Scientists behind ancient water clock discovered: The Jagyeongnu of Changgyeong Palace is restored, on view
But there were probably hundreds, if not thousands, of others with inventions that never made history, at least in our memories.
Four forgotten scientists from Korea have been brought to light recently when preservation work of a national treasure, a water clock, was completed.
“After a year and seven months, Korea has completed a conservation treatment for the Jagyeongnu of Changgyeong Palace [National Treasure No. 229],” the Cultural Heritage Administration, Korea’s government authority on heritage matters, announced last Wednesday.
Jagyeongnu is a remake of the water clock that was originally made in 1434 during the reign of King Sejong (1397-1450).
At the order of the king, a scientist named Jang Yeong-sil invented Korea’s first water clock that would sound a bell, gong or drum each hour automatically.
That water clock was not preserved. Instead, another water clock was invented in 1536 by 12 scientists at the order of King Jungjong (1488-1544), using Jang’s design.
That design became what is now known as the Jagyeongnu of Changgyeong Palace. Only two bronze cylindrical water containers and three smaller ceramic vessels of the clock have been preserved, however.
“As the bronze surface of the receptacles corroded over time, four names came to be buried under bits of gunk, consisting of oil stains and dirt,” said the administration. “After we were able to remove them, we could see the four names more clearly.”
So emerged Yi Gong-jang, An Hyun, Kim Su-seong and Chae Mu-jeok. Their work was being recognized for the first time in centuries.
“All of their names can be found in the records of the Joseon Dynasty,” the administration said. “They were men of noble titles, and three of them - An, Kim and Chae - were astrologists.”
The preserved receptacles and the rest of the remaining parts of the water clock will be on public display at the Gwacheon National Science Museum in Gwacheon, Gyeonggi, shortly, the administration said.
The water clock, which was originally found at Changgyeong Palace in central Seoul, was moved to Deoksu Palace, also in Seoul, during the Japanese occupation of Korea (1910-1945).
From there, as the receptacles showed increasing signs of wear, the Cultural Heritage Administration decided to ask the National Research Institute of Cultural Heritage to take the clock in for preservation work in June 2018.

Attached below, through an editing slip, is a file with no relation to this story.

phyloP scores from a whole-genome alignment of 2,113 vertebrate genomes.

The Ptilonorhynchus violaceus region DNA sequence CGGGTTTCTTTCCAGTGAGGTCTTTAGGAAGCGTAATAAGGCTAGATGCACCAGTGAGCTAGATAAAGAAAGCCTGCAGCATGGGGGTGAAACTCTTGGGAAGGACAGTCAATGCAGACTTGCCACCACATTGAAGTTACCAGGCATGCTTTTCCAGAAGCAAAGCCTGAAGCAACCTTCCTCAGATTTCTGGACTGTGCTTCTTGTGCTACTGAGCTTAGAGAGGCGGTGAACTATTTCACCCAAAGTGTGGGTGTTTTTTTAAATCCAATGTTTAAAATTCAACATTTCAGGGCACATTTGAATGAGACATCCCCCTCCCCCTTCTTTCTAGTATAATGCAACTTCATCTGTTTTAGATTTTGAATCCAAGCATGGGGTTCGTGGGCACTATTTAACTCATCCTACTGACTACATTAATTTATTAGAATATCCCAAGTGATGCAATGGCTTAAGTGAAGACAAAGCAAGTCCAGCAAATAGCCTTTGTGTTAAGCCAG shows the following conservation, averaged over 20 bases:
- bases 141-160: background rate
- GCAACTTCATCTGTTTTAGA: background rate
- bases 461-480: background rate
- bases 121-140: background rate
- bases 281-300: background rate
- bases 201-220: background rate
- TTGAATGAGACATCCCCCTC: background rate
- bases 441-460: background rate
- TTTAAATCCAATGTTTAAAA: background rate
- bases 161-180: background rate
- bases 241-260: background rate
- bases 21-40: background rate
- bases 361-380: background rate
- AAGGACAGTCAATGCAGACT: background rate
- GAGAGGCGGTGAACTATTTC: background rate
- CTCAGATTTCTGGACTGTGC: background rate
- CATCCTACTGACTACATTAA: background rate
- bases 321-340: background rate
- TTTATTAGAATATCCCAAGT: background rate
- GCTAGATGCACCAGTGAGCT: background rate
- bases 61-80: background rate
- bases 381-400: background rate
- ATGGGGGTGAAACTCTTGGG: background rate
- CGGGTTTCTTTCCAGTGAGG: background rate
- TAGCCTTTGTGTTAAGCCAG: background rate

There, the clock parts underwent a year and seven months of preservation work.
During this time, the institute also scanned the cylindrical receptacles and copied their surface onto a flat silicone material. As a result, they were able to see the full design of the receptacles in one view.
The motif is commonly found in traditional Korean paintings and artifacts.
“We found that the dragon images carved onto the surface of the two receptacles are almost identical, except for the face of the dragons and the shape of their whiskers,” the administration said in its statement. “There is a high possibility that the design used wax casting technology.”
Had the full set of the water clocks been preserved, viewers may have had a better look at how the clock would function.
“The water poured into the upper largest vessel goes down via the smaller one into the long water tank,” the administration says in its website. “As the water level rises to the previously set position, a floating rod touches the lever device, which causes a bead at the other end to roll down to hit another bead. This bead, while rolling, triggers many devices to strike the gong, bell and drum or for a wooden puppet to lift up the time notice board.”
Upon conclusion of the exhibition at Gwacheon, the clock will be kept at the National Palace Museum of Korea in central Seoul, located within the premises of Gyeongbok Palace.
Due to the coronavirus outbreak, the museum remains closed until further notice.
Visitors can still tour the palace grounds in Seoul. Check with each palace for their schedules, as some of them are regularly closed on Mondays or Tuesdays.
BY ESTHER CHUNG [email@example.com]